Roundworms are among the most common types of worms found in dogs—along with hookworms and whipworms.
Roundworms can significantly impact a puppy’s health, and in rare cases, they can be fatal. But fortunately, roundworms in dogs can be easily diagnosed and effectively treated.
This article will dive into and explain everything you need to know about roundworms in dogs—from what they are and the symptoms they cause to how to treat and prevent them.
What Are Roundworms?
Ascaridoid nematodes, also known as roundworms, are large intestinal parasites commonly found in puppies. Although they are more commonly seen in puppies, adult dogs can also be infected by roundworms.
There are two important species of roundworms:
Toxocara canis (T. Canis)
T. Canis is the species that most commonly infects puppies and can be transmitted to people.
How Do Dogs Get Roundworms?
There are a few different ways that dogs can get roundworms.
From Their Mother
The most common mode of transmission of roundworms to puppies is through the placenta.
In adults, when eggs are swallowed, the larvae hatch, migrate through the intestines and move into several different tissues of the body. Then the larvae stop developing, and they become dormant in cysts until a dog becomes pregnant.
The larvae then start to develop during estrus and migrate across the placenta and into the puppy fetus.
Puppies can also be infected while nursing, as larvae can migrate into the mammary glands.
Ingesting Roundworm Eggs
If puppies less than 3 months of age ingest roundworm eggs, the larvae can penetrate the intestines and move into the lungs, where they are coughed up.
The larvae are then swallowed and mature into adults in the intestinal tract. They produce eggs that can be identified under a microscope in a stool sample.
Eating Animals That Carry Roundworm Eggs
Roundworm eggs can also be spread by different animals, including rodents, birds, and earthworms, to name a few. These animals are called paratenic hosts (or dead-end hosts), because their sole purpose is to transport the eggs.
If a dog eats one of these animals, the roundworm eggs can then continue to develop in the dog.
Can You See Roundworms in Dog Poop? How Can You Tell if Your Dog Has Roundworms?
It is possible to easily see roundworms in the stool or vomit without a microscope; however, if you don’t see them, that doesn’t mean they are not there.
A roundworm is white to pale brown in color and can be several inches long (up to 7 inches).
However, it’s more common to diagnose roundworms by identifying the eggs in the feces under a microscope.
After 6 months of age and in adult dogs, the roundworm larvae become encysted in the tissues of the body.
The roundworms stop developing, and very few eggs can be found in the feces. This can make it difficult to diagnose and treat during this stage.
T. canis larvae will then continue to develop during estrus (heat). If a dog is immunocompromised, the larvae can also complete their life cycle.
Roundworm Symptoms in Dogs
The signs of roundworms in puppies can be very subtle in the early stages, and most symptoms are due to the roundworms feeding off of the same nutrients in the small intestines that the puppy requires.
Symptoms can include:
Lack of growth
Poor body condition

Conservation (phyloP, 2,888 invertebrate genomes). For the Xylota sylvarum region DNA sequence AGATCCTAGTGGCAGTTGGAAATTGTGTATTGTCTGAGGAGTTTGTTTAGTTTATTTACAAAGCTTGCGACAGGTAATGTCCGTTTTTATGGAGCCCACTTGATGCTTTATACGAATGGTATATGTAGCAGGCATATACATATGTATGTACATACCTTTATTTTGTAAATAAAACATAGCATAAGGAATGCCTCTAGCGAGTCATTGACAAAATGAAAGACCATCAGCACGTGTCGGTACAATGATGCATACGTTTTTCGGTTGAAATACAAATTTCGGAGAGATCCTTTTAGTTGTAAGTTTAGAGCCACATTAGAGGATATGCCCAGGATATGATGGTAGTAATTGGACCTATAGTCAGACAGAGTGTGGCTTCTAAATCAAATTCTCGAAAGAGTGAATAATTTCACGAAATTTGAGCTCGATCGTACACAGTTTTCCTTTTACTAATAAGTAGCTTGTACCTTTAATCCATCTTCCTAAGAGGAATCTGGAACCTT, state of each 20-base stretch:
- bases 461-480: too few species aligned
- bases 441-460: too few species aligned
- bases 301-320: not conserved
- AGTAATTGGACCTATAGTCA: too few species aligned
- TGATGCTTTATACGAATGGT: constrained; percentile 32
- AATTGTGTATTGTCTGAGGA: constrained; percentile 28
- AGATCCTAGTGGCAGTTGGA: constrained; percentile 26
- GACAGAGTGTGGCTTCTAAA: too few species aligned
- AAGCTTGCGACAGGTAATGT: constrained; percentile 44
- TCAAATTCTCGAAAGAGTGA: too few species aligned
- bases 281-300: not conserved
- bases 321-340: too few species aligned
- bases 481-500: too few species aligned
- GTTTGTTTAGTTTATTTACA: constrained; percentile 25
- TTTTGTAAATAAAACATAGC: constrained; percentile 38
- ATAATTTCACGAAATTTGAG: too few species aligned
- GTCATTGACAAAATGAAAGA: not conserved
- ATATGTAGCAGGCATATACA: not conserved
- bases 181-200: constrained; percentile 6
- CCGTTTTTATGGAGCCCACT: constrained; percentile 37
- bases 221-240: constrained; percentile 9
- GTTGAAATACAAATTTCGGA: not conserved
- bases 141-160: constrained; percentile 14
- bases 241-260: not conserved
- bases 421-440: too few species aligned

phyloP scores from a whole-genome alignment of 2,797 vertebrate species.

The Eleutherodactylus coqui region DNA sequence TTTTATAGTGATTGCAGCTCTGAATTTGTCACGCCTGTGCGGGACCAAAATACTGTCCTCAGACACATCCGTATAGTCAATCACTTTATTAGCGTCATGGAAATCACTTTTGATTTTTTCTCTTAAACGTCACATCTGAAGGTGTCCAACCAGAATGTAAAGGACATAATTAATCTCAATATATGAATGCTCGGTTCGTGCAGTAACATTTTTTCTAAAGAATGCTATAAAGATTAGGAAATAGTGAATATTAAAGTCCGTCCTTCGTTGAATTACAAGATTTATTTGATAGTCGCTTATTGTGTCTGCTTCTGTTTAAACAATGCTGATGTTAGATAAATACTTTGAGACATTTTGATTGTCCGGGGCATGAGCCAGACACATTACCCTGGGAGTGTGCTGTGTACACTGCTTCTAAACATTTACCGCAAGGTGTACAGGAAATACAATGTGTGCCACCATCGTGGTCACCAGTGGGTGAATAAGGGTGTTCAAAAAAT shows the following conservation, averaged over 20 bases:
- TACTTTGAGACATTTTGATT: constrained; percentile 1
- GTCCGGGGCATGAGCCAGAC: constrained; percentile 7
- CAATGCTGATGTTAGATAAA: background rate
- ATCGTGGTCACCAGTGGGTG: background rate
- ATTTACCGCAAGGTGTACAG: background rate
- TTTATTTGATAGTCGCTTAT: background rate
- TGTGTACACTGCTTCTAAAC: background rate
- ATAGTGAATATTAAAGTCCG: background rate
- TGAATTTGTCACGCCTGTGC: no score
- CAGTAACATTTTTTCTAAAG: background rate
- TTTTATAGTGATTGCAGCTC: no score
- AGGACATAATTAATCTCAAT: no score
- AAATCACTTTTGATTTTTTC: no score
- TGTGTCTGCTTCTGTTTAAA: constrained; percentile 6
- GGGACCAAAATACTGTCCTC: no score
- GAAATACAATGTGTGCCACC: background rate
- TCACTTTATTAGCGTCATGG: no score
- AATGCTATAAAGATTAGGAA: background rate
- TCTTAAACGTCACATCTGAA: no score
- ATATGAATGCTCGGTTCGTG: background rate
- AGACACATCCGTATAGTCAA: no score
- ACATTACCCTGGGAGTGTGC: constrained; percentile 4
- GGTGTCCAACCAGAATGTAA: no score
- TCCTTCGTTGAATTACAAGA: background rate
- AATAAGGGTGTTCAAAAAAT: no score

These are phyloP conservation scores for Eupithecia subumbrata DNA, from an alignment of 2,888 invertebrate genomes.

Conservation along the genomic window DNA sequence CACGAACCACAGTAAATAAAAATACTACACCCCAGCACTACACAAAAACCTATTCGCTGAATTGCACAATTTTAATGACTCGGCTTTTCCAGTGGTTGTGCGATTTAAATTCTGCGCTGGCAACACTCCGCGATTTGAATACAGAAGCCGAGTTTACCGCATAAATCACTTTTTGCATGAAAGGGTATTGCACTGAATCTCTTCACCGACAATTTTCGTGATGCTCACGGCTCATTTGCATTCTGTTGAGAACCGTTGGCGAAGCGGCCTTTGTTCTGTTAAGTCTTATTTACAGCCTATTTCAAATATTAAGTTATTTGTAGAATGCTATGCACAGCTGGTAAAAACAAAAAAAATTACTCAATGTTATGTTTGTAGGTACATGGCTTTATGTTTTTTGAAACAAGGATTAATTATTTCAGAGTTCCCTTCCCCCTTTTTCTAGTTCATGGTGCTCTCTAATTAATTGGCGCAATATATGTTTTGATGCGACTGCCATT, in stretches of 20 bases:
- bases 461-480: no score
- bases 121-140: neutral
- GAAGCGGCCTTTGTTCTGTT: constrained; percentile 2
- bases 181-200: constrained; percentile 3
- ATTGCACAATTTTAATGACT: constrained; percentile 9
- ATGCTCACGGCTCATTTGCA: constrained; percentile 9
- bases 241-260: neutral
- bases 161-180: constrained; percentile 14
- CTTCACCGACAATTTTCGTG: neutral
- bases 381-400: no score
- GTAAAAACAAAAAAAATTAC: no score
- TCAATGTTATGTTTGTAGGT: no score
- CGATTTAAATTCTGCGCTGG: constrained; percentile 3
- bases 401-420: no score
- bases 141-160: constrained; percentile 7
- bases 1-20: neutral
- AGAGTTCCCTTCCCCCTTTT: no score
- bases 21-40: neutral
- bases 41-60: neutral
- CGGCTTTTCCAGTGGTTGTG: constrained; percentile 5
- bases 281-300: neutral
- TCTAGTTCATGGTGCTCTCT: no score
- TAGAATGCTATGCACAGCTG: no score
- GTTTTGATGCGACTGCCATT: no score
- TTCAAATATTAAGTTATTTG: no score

Dull hair coat
Diarrhea with mucus
Seeing a roundworm in dog vomit or feces
Your vet might also see:
Fluid in the abdomen
Masses (granulomas) on the kidneys
Can Humans Get Roundworms From Dogs?
If larvae are swallowed by humans, they too can become infected. This is why thorough hygiene when handling puppies and the surrounding surfaces is very important.
Most human infections do not cause symptoms; however, roundworm infection can lead to a condition known as Visceral Larva Migrans, which can cause a fever and enlarged liver.
In rare cases, the larvae can migrate into the eyes and cause visual impairment.
How to Treat Roundworms in Dogs
Roundworms require a veterinarian for treatment. There are no proven home remedies for roundworms for dogs.
Several drugs are approved for the treatment of roundworms in dogs, including milbemycin, pyrantel, and fenbendazole. These medications are safe and effective. It typically only takes a few days after deworming for the adult roundworms to die.
Heartworm preventatives also help to control future infections.
Since most treatments are effective at killing adult worms and not larvae or eggs, multiple treatments two weeks apart will be recommended.
The number of treatments recommended by your veterinarian will depend on the age and current health status of your dog (e.g., pregnancy).
Reinfection is also possible, so preventing future roundworm infections is an important part of the treatment.
How to Prevent Roundworms in Dogs
Preventing roundworms in dogs is the key to successful treatment. Follow these tips to keep help prevent your dog from getting roundworms.
Pick up your dog’s feces from the yard, dog parks, children’s play areas, etc., as soon as possible. Roundworm eggs live on many surfaces, including soil.
Deworm pregnant dogs late in the pregnancy to help prevent newborn puppies from getting roundworms.
Deworm your puppy regularly starting at 2 weeks of age.
Keep your puppy or dog on heartworm medications to kill adult worms and prevent shedding of eggs in the environment.
Practice strict hygiene, including handwashing after handling puppies or feces, and keeping the environment as clean as possible.
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